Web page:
The 245 field is where persons with overall responsibility are listed; usually writers, animators, directors, producers, and/or production companies. Jay emphasized his maxim about not agonizing over making exceptions to the general rule about inclusion in the 245 $c field, especially when the responsibility is important in relation to the content of the work. The 508 field is an extension of the 245 $c where people responsible for one segment or aspect of the work are listed. All performers and narrators should be listed in the 511 field. Although there is a rule (AACR2 21.29D LCRI) about which added entries should be made for persons or corporate bodies who have contributed to the creation of the items were mentioned, Jay does not agree and traces both producers and production companies. Jay also discussed listing of performing groups versus individuals and grouping statements of responsibility into blocks. Cataloger's judgment should be used in arranging names in the way that makes the most sense.
Another major area of discussion was the sometimes perplexing subject of numbers and where to place them in a DVD bibliographic record. These include the publisher number in the 028 field with the first indicator of 4 for the videorecording number; the source of acquisition number (037) for distributor's stock numbers; the ISBN-10 and ISBN-13 in the 020 field; and the 024 field which might include a Universal Product Code (UPC), an International Article Number (EAN), a Global Trade Item Number (GTINŽ14) or a Supplemental Code for additional codes that follow the standard number.
The next topic, genre/form headings, is a work in progress. Jay stated that the way we use them is in flux. LC is creating a hierarchy for them and we need to watch the LC Web site for developments. Form headings indicate works with a particular format and/or purpose while genre headings identify categories of works. In June 2010 LC announced the LC Genre/Form Terms for Library and Archival Materials (LCGFT) which are formally separate from LCSH (Library of Congress Subject Headings) (). The Moving Image Genre/Form Headings, SHM H 1913 ( ) gives rules on assigning genre/form headings for both fiction and nonfiction works and suggests assigning as many genre/form headings as necessary to bring out important forms and genres to which the work belongs. Genre/form headings should also be assigned for people with disabilities, when appropriate.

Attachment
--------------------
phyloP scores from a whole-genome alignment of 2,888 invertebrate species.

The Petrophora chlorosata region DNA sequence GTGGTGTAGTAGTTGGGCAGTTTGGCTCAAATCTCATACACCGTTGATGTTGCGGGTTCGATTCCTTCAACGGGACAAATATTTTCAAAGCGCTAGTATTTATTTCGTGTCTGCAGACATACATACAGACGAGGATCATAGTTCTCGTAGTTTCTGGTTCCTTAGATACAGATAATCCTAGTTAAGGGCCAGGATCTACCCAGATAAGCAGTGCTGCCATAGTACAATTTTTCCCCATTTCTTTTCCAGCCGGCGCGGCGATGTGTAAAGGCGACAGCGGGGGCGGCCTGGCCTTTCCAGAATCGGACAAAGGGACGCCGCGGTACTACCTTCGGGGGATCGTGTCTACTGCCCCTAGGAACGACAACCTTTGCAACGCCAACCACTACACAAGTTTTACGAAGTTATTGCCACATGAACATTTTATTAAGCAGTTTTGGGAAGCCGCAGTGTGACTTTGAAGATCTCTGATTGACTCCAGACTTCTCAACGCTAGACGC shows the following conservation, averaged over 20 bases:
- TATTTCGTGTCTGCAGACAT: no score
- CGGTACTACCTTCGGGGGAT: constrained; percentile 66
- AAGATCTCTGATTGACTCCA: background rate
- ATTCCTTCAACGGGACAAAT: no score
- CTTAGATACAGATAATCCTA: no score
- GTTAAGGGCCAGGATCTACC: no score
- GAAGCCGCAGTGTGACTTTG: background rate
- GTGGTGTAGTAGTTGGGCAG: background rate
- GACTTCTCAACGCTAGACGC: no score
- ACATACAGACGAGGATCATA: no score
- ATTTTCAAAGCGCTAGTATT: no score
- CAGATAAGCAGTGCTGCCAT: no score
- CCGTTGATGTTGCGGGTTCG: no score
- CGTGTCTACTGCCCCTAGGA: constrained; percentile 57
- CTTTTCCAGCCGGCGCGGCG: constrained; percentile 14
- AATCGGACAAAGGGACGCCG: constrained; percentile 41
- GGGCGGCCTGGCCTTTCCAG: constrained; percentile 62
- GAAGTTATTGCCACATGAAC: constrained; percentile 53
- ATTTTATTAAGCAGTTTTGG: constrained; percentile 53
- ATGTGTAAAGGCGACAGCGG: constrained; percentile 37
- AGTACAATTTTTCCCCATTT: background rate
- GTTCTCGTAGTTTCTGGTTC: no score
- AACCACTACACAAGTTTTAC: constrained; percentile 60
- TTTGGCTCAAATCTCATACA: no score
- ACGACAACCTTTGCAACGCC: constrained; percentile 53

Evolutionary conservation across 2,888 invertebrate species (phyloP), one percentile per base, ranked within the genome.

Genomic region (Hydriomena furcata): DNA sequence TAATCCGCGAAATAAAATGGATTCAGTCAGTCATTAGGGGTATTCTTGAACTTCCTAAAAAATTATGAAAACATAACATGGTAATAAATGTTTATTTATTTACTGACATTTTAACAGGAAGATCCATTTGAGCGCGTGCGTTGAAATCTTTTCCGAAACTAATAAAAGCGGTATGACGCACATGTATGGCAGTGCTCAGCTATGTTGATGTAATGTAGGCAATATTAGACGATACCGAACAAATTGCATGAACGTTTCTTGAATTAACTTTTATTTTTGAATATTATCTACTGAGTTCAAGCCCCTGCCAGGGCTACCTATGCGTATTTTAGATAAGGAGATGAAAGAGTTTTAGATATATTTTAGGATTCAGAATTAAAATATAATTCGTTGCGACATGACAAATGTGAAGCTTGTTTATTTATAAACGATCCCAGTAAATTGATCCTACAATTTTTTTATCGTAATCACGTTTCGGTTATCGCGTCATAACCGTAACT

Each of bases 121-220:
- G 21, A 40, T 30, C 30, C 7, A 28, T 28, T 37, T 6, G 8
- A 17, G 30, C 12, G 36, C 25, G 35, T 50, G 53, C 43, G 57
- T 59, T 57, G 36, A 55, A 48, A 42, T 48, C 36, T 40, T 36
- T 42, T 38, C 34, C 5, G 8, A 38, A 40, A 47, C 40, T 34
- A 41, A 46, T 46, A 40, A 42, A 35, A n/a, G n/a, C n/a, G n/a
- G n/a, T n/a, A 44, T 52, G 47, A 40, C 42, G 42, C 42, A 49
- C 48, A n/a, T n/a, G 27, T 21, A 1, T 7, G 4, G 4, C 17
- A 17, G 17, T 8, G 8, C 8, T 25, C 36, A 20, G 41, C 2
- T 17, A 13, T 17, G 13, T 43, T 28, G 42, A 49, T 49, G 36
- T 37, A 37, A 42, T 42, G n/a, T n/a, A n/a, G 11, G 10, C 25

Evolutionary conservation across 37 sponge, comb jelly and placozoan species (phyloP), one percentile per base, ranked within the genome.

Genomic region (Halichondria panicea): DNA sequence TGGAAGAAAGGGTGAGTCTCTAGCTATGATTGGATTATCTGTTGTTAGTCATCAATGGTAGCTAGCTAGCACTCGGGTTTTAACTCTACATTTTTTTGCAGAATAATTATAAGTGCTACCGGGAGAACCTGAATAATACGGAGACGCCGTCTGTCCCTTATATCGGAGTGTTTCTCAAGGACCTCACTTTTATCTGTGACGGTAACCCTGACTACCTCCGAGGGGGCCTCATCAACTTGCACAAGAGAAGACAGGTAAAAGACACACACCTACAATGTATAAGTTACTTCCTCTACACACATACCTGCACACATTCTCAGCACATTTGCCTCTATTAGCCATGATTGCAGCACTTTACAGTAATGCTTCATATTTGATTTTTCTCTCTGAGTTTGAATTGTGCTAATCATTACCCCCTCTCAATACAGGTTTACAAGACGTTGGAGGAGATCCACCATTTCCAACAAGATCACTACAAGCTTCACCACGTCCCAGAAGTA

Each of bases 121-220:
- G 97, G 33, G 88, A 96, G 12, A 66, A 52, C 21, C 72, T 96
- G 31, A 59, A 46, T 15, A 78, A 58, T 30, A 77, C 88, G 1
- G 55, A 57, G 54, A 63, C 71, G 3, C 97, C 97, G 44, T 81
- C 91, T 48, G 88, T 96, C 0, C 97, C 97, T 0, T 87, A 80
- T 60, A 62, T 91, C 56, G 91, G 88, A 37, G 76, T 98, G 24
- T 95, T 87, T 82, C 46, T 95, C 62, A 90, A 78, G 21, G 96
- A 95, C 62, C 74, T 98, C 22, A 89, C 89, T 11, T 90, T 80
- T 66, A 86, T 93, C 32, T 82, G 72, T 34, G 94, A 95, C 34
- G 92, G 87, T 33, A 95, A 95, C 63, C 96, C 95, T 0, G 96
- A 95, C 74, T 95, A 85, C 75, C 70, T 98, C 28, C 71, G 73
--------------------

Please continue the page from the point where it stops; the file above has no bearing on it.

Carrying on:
We then discussed Series and Dependent Titles which is a confusing topic. Catalogers define series in the context of MARC fields 490/830. However, for moving image materials, the understanding of series gets mixed up, particularly when we consider television series versus bibliographic series. In the vernacular sense, a series is defined as "a daily or weekly program with the same cast and format and a continuing story, as a soap opera, situation comedy, or drama," or "a number of related programs having the same theme, cast or format." Series in the AACR2 sense is "a group of separate items related to one another by the fact that each item bears, in addition to its own title proper, a collective title applying to the group as a whole."
Jay's presentation is available at. Click on the link after the session description.
Presented by Marielle Veve, University of Tennessee, Knoxville
Reported by Deborah Ryszka, University of Delaware
Marielle Veve, cataloging and metadata librarian/adjunct assistant professor at the School of Information Sciences, University of Tennessee, Knoxville, presented an in-depth session on how to catalog streaming video or remote access multimedia. Veve began her presentation with a definition and examples of streaming video or media. She described streaming video as moving images that are sent over a network and that can be viewed immediately. Streaming video has no physical carrier and can only be viewed online. Once playback of the streaming video is complete, the files downloaded to view the streaming content are gone.